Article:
I planned to drive my family to the airport, then on to the office. See the few of my counselling clients who themselves had yet to quit for the year and wind up the afternoon righteously with some last-minute admin.

Then I’d chill out as I pleased, all smiles…

As I drove away from the airport, my bursting into tears took me completely by surprise. However, the pangs of guilt on Christmas morning did not.

Just as strange as my quiet morning was Christmas afternoon at the movies. It was fun to hang out with my teenage nephew and I laughed loads with him at the Ben Stiller/Eddie Murphy film–but surely this couldn’t be Christmas day.

It was totally different to past years but pleasant–even if it hadn’t been so pleasant planning with my ex-brother-in-law, in order to see my nephew.

Relatively speaking, the entire experience was low stress, but it highlighted some reasons Christmas can be so damn painful for so many people.

holiday anxiety

Christmas holiday truths I’ve learned from being a counsellor

Aside from any personal experience, in my counselling work, I am well acquainted with the challenges and stress that holiday anxiety brings.

Some people have high hopes and will indeed have a lovely time. Others expect to, and will enjoy some of it. But for many, Christmas will bring pain or disappointment.

It’s an impossible to set up for many reasons–here are the main ones.

‘Tis the season to be jolly (regardless of how you really feel)

For a start, you are supposed to be joyous and you only get one chance a year to get it right–to live up to the celebrations, the tradition, the image of ‘happy families’.

Whether it comes from old childhood wishes, the hype in the media and retail spaces, or endless Christmas lunches, drinks and festivities, we’re primed with expectation.

It’s an awful lot of pressure.

No matter how tight your budget is, gifts are a must. No matter how stressful things have been, you must get into the spirit of the holidays. No matter the arguments about where and with whom to spend Christmas day, you forge on.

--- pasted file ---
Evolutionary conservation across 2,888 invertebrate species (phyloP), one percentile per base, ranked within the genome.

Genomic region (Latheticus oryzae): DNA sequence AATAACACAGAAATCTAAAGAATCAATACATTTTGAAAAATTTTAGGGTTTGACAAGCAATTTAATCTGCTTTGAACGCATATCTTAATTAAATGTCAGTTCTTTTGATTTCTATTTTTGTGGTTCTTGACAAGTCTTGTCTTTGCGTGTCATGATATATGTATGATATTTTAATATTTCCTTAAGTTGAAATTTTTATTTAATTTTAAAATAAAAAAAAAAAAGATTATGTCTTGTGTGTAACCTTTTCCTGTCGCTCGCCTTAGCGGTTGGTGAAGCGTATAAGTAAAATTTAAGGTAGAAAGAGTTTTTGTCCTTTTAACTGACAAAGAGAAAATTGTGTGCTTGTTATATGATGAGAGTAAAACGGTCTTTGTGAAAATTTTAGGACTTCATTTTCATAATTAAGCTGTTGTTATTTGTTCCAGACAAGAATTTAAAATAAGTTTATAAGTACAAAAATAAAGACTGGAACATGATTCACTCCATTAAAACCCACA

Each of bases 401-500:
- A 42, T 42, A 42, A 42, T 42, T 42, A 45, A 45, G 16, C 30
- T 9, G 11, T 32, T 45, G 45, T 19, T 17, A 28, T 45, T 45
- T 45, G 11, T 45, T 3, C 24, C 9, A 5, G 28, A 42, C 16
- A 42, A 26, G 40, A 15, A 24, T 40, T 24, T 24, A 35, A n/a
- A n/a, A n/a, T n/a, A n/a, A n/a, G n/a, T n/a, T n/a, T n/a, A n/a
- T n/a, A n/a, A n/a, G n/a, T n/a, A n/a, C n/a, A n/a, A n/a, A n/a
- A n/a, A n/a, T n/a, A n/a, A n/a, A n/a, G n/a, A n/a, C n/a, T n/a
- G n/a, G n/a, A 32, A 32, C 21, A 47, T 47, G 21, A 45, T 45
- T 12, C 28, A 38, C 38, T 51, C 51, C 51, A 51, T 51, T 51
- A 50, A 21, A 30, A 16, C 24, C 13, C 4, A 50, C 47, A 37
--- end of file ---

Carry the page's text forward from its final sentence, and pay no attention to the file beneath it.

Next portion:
Yet the holidays don’t diminish stress or debt. More likely, they exacerbate them.

Christmas doesn’t cure illness or mend broken hearts. It doesn’t solve conflict and is often a source of holiday anxiety.

Whatever your struggles may be, at Christmas you expect or are expected to be jolly.

It can be tough.

When your regular schedule grinds to a halt stress can escalate

You lament your “daily grind” but the predictability of your usual routine supports you. This is especially true in the lead up to the holidays when you’re insanely busy.

Then, suddenly, everything stops. Routine collapses.

No work. No Friday night drinks with the usual crowd. Maybe no classes, personal training or counselling.

At a potentially challenging time, it can be tough without the usual distractions to keep you busy. And tougher when your usual support team is unavailable–off facing their own family.

You may experience a kind of busyness hangover–part exhaustion, part agitation.

You may have felt alone, with too much time and space to think and worry. Perhaps there are issues that have until now only niggled at you. When holidays kick in and the fog of the rat race clears, these can loom large and be unsettling.

Family is family, and it’s not always love, fun and games.

Those old dynamics are always there, whether out in the open or bubbling underneath. At any moment, a simmer can build or someone can blow.

Who skimped or splurged on gifts? Who’s being passive aggressive? Who’s not helping? Who’s getting louder and ruder with every passing hour?

Unresolved issues and old rivalries too easily erupt on this annual, consumption-fuelled, family-focused festival. Instead of the celebrations being a joyful time, they can be strained or even a complete disaster.

You might be relieved when it’s all over.

holiday anxiety

Feelings of loss and longing can arise

Birthdays, anniversaries and other special days often trigger grief–loss of a loved one, longing for the past or for the life we hoped to have.

Christmas does the same on an enormous scale.

Perhaps your loss is experienced by waking on Christmas morning knowing your children are with your ex. Maybe it’s remembering Christmas as it was before a loved one died. Or maybe it’s because of being away or alone when you would rather not be.

Little is more painful than feeling alone or bereaved when you ‘should’ be celebrating with loved ones.

Holidays mark the passing of time

Annual events confront you with passaging time.

Each Christmas has you think of past Christmases. Often you see people you haven’t seen for an entire year.

You’re a year older, the littles are bigger and the oldies aren’t getting any younger either.

With that sense of another year having passed, you can’t help but reflect–a good thing perhaps, a confronting thing, likely.

It might or might not be as big as being confronted with your own mortality–but certainly you can take a serious look at yourself and your life. Is this where you wanted to be by now? Are things the way you want them to be and how do you hope they’ll be next Christmas?